Last week we learned that Social Security recipients will receive a 2.0 percent cost-of-living adjustment (COLA) to their benefits in 2018. Annual COLAs are based on inflation data from the Bureau of Labor Statistics (BLS) and as evidenced by the upcoming year’s relatively large increase, upward price pressures for consumers have clearly picked up recently. Social Security benefits, though, are not the only thing the government regularly indexes to inflation.
For example, there are annual limits on the dollar amount of contributions that can be made to popular tax-advantaged retirement plans. With 401(k), 403(b), and most 457 accounts, for instance, current law allows individuals to contribute up to $18,000 per year (plus another catch-up contribution of $6,000 for those ages 50 and older). Similarly, Individual Retirement Arrangements (IRAs) have an annual contribution limit of $5,500 along with an additional $1,000 for savers ages 50 and older.
Internal Revenue Code section 415(d) requires that such dollar limitations be adjusted annually for cost-of-living increases and inflation was indeed strong enough this year to warrant a change in some of the above-mentioned caps. Specifically, the contribution limit for employees who participate in 401(k), 403(b), most 457 plans, and the federal government’s Thrift Savings Plan will be increased from $18,000 to $18,500 next year. The last time such an increase occurred was in 2015.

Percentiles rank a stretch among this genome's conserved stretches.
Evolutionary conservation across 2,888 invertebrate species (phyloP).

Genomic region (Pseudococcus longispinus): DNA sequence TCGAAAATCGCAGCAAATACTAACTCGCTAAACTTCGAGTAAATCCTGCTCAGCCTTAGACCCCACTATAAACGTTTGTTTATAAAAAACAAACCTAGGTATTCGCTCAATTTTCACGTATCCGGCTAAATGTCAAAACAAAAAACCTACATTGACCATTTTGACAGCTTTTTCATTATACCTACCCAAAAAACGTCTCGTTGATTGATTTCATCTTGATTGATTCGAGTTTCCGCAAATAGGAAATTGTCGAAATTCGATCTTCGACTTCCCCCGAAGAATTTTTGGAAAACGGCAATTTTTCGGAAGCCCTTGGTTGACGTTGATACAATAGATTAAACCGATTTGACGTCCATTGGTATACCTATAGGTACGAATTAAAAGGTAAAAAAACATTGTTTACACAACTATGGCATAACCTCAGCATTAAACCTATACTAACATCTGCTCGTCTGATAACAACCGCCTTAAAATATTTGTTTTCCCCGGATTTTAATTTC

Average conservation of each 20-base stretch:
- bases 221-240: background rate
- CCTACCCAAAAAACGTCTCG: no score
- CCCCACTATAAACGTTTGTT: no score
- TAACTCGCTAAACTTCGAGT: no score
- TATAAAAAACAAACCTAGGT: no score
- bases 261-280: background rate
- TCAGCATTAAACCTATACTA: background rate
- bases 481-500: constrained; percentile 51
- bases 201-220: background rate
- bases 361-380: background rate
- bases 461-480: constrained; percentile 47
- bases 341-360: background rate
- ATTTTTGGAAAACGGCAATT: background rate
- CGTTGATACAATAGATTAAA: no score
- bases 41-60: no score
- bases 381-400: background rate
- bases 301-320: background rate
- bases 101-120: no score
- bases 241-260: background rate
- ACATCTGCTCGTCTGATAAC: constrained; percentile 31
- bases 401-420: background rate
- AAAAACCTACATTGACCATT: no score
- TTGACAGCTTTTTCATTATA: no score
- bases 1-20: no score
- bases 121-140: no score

The limitation on annual contributions to an IRA, though, will be kept at $5,500 in 2018, and catch-up contribution caps across the board will also be left unchanged. Another noteworthy adjustment is that the income ranges for determining eligibility to make deductible contributions to traditional IRAs, to contribute to Roth IRAs, and to claim the Saver’s Credit, will all increase next year. More details on these and the various other alterations that will or will not occur in 2018 can be found in IRS Notice 2017-64.
For some the increase to the annual 401(k) contribution limit may not seem significant but NerdWallet estimated that a 30-year-old who starts investing the additional $500 each year could have an extra $70,212 by the time he or she retires. Sadly, just 9 percent of 401(k) participants make annual contributions that come within 10 percent of the limit, according to an earlier study from the Center for Retirement Research. On the bright side, more and more plan sponsors are utilizing automatic escalation and other techniques to boost workers’ savings rates.
Sources: U.S. IRS, CRR, CNBC, NerdWalletPost author: Charles Couch